6. Don’t fall for claims that dietary supplements (such as echinacea or vitamin C) or homeopathic remedies (such as Oscillococcinum and Nux vomica) can prevent or treat the flu. They can’t. One possible exception is vitamin D, which plays an important role in the immune system. In a 2010 Japanese study published in the American Journal of Clinical Nutrition, schoolchildren given vitamin D supplements (1,200 IU a day) throughout winter were 40 percent less likely to develop the flu than those given a placebo. Other recent studies have shown that healthy adults with higher blood levels of vitamin D were less likely to develop viral respiratory infections. Still, more research is needed.
7. If you do get the flu, stay home so you don’t infect others (typically, adults are contagious for about a day before symptoms begin and for about five days after; children longer). If you have to go out and need to cough or sneeze but have no tissue, do it into your sleeve or the crook or your arm, rather than into your hand or the air.
Vaccine myths vs. realities
Many people avoid the flu shot for various reasons. Here are some of their concerns—and our counterarguments.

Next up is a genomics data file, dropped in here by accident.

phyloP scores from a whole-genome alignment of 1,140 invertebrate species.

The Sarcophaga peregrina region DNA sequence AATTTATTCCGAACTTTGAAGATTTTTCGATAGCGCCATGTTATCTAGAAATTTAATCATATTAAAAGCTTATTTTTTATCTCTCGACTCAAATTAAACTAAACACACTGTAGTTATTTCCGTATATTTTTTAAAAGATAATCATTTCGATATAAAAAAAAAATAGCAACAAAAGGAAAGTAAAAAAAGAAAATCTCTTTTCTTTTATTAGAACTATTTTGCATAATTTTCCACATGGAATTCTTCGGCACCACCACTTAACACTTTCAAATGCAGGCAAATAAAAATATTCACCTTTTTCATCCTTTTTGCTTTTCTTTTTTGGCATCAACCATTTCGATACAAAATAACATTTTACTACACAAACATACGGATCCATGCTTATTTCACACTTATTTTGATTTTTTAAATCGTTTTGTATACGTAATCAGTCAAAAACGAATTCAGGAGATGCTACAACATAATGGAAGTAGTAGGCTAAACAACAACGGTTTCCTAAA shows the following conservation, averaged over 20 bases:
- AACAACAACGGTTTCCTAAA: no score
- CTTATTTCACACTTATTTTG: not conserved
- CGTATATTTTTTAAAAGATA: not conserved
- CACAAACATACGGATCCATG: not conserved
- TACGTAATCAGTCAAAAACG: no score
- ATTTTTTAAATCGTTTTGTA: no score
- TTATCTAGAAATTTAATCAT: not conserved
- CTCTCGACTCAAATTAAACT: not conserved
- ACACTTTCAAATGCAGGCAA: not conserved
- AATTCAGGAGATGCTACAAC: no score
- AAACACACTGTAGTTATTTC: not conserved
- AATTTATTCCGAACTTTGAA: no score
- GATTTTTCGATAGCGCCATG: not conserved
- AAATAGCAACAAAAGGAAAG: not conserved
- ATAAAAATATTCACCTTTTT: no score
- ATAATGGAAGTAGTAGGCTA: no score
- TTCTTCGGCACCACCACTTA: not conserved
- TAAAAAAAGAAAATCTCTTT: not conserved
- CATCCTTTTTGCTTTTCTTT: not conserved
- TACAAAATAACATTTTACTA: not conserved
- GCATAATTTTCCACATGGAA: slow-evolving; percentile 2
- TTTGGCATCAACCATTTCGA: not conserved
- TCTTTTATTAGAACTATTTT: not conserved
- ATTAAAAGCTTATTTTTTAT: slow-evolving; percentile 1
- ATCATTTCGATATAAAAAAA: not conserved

- “I’m afraid it will give me the flu”: This is not possible—the virus in the shot is inactivated. Mild side effects are possible, though, including soreness at the injection site and some low-grade fever and mild aches for one to two days after. Rarely are there severe allergic reactions. Nasal spray vaccines (not given to older people) contain weakened viruses but do not cause the flu either.
- “It might weaken my immune system”: No way—the vaccine teaches your immune system to combat the flu virus.
- “It will give me Alzheimer’s disease, or my child autism”: No, it won’t. Those are myths.
- “I don’t like needles”: Most people don’t, but be brave—looking away helps. Soon there will be vaccines given via micro-needles that cause no pain.
Originally published November 2012. Updated December 2017.